Know the difference between indigestion and a heart attack
Everyone has felt it at least once, that intense burning sensation that ignites in your chest. The pain is so sudden it’s terrifying. You think you’re having a heart attack, but then you remember those hot wings you ate for lunch and that soda on the side. Must be heartburn and not a heart attack, right?
More than 40 percent of Americans get heartburn at least once a month. Severe heartburn can mimic the symptoms of a heart attack making it difficult to tell it apart from angina, which is a symptom of a heart attack and can cause similar chest pain. So when should you start to worry?
Heartburn is a discomfort or an actual pain caused by digestive acid from your stomach that moves up into your esophagus. In severe cases, that burning sensation can spread up to your neck, throat or jaw. Heartburn usually occurs after eating, while lying down or when bent over and may be accompanied by a sour taste in your mouth. Heartburn is a symptom caused by foods, medications, GERD and even a hiatal hernia. It’s often confused with indigestion, which is a more general term for the discomfort felt under the ribs and in the stomach and can be a sign of a medical condition.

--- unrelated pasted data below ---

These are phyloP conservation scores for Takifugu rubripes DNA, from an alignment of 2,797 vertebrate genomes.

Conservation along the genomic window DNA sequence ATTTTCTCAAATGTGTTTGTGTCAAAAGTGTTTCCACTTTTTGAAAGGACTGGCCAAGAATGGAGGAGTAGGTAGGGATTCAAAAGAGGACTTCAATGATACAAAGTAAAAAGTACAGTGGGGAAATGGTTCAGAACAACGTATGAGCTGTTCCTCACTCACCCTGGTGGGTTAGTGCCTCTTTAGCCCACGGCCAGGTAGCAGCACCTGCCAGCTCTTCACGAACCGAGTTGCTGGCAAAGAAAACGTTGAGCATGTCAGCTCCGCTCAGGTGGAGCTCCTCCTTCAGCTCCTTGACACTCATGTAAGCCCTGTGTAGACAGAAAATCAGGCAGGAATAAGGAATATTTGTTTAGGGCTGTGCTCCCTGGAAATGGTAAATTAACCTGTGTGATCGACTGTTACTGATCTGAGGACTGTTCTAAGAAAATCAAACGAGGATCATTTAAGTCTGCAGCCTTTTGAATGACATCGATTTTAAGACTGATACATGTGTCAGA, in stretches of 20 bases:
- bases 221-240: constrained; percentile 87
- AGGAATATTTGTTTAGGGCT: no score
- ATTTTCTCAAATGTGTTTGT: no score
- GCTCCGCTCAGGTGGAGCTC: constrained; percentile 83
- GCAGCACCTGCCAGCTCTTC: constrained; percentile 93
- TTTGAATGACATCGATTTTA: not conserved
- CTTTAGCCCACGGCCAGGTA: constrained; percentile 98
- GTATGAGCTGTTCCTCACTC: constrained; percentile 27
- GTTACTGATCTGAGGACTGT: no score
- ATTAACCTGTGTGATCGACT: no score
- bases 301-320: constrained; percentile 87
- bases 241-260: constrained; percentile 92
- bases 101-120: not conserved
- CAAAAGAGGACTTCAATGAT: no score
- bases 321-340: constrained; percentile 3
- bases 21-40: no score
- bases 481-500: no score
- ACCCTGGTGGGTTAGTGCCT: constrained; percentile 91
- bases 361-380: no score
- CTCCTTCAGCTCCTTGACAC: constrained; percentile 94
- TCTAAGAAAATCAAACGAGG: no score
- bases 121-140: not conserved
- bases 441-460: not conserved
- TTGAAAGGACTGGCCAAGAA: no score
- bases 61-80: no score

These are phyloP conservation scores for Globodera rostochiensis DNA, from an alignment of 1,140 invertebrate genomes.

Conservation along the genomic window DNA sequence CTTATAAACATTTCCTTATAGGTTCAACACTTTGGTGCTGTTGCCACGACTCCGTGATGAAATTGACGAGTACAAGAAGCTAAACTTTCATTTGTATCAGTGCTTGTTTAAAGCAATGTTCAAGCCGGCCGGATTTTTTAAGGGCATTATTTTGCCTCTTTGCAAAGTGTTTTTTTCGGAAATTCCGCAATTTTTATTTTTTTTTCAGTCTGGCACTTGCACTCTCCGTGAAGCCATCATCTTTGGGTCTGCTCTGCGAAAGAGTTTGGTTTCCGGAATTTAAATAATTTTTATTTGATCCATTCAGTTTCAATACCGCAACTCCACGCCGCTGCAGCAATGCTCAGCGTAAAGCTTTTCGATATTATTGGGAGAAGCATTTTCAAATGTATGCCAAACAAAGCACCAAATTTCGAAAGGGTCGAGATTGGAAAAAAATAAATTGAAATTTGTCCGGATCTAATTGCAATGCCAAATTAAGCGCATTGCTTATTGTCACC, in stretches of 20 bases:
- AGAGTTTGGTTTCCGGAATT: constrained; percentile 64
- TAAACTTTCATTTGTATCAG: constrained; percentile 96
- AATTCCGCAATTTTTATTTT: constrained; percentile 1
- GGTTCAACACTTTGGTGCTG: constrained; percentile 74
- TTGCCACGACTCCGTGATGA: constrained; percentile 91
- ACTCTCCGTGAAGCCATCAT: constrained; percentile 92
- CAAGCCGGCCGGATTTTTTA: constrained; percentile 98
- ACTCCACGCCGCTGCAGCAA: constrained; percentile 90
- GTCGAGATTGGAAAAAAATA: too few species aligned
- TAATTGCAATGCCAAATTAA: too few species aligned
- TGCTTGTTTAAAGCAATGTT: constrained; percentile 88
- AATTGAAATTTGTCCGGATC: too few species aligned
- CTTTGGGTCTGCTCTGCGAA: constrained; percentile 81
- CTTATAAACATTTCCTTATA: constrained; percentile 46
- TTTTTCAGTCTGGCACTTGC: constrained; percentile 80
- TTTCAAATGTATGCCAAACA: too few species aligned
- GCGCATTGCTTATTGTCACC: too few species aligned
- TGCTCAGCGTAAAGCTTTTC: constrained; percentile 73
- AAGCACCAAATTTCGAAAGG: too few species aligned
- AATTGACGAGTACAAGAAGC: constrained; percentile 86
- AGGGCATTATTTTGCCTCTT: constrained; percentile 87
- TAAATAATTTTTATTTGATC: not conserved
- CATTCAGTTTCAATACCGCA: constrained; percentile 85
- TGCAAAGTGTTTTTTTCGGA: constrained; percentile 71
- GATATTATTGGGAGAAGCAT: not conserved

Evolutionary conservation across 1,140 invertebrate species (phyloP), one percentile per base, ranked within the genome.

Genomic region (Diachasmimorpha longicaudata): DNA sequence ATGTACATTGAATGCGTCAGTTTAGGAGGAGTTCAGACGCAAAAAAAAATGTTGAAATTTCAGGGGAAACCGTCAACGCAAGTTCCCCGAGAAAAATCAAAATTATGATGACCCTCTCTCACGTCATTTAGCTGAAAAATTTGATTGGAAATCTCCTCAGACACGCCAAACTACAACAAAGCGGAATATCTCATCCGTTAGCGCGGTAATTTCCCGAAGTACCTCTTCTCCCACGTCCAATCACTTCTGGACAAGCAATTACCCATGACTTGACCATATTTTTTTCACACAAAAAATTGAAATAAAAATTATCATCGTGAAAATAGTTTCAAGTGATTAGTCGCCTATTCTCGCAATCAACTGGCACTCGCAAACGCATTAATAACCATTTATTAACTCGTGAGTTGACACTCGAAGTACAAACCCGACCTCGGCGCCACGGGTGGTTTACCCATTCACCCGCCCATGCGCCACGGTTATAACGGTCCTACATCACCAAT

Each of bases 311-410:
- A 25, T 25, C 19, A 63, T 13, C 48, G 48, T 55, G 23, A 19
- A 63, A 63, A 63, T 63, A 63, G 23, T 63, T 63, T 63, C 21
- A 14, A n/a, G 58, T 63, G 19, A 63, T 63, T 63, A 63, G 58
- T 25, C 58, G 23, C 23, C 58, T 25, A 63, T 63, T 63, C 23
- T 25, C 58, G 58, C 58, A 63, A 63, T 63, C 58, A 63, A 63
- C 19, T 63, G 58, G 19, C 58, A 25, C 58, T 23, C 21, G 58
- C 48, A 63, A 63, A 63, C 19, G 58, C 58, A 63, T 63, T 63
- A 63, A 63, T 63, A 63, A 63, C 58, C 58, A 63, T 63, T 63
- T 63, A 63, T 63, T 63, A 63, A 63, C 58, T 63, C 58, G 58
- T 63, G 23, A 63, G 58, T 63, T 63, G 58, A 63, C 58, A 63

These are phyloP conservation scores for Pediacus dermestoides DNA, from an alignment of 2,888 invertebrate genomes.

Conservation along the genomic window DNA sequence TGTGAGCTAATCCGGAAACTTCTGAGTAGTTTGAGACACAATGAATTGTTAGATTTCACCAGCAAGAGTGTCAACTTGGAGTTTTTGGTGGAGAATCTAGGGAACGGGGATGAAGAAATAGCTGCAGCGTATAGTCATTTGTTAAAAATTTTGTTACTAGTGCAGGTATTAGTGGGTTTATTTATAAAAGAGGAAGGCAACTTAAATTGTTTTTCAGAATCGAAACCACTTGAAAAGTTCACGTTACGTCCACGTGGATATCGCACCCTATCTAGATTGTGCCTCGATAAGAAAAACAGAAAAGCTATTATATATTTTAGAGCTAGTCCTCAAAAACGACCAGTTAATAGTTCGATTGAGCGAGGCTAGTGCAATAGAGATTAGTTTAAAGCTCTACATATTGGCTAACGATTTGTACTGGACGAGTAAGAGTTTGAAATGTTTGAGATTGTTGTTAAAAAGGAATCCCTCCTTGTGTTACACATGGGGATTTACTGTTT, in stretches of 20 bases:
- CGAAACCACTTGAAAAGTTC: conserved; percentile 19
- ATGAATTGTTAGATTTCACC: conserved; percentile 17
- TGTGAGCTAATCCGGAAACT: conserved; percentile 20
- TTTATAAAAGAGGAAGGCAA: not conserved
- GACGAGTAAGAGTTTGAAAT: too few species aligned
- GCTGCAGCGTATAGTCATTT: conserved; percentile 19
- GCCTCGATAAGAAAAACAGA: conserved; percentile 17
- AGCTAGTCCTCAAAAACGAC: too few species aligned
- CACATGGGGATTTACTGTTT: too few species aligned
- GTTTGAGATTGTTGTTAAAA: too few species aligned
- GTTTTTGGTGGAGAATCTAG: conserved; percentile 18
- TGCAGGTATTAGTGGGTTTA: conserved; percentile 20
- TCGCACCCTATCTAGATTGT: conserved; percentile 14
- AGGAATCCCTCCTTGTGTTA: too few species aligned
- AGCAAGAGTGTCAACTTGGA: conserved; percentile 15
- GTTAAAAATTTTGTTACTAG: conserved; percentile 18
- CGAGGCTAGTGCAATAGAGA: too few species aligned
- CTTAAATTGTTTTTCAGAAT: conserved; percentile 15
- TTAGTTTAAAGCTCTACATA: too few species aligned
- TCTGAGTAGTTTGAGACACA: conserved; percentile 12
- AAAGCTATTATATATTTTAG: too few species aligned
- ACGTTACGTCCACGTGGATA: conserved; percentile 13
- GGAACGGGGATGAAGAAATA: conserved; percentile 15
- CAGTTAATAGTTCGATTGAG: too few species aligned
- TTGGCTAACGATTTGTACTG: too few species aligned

A heart attack occurs when the flow of oxygen-rich blood to a section of the heart muscle suddenly becomes blocked and the heart can’t get oxygen. The blockage is most commonly caused over the course of a few years by plaque buildup in the coronary arteries. There are a number of different conditions that can cause a heart attack, and the symptoms can vary between men and women.
Common symptoms for men:
- Chest pains.
- Shortness of breath.
- Cold sweat.
Common symptoms for women:
- Shortness of breath.
- Back or shoulder pains.
- Lightheadedness or sudden dizziness.
If any of these symptoms accompany heartburn-like chest pain or heavy chest pain, then it may be heart related. It is very easy to confuse the two, and if you aren’t sure, seek medical attention.
Simply burping or taking an antacid can help alleviate your symptoms. For severe heartburn, avoid cigarettes, anti-inflammatories and citrus. You should also watch the liquids you intake. Lifestyle and dietary changes can help ease indigestion too, so skip those hot wings and that soda at lunch and go for less acidic foods.
It’s important to know what is causing your indigestion so that you can learn how to relieve the pain. The health care professionals at Velocity Care Urgent Treatment Center can give you a thorough examination and help you determine if it’s heartburn or your heart.
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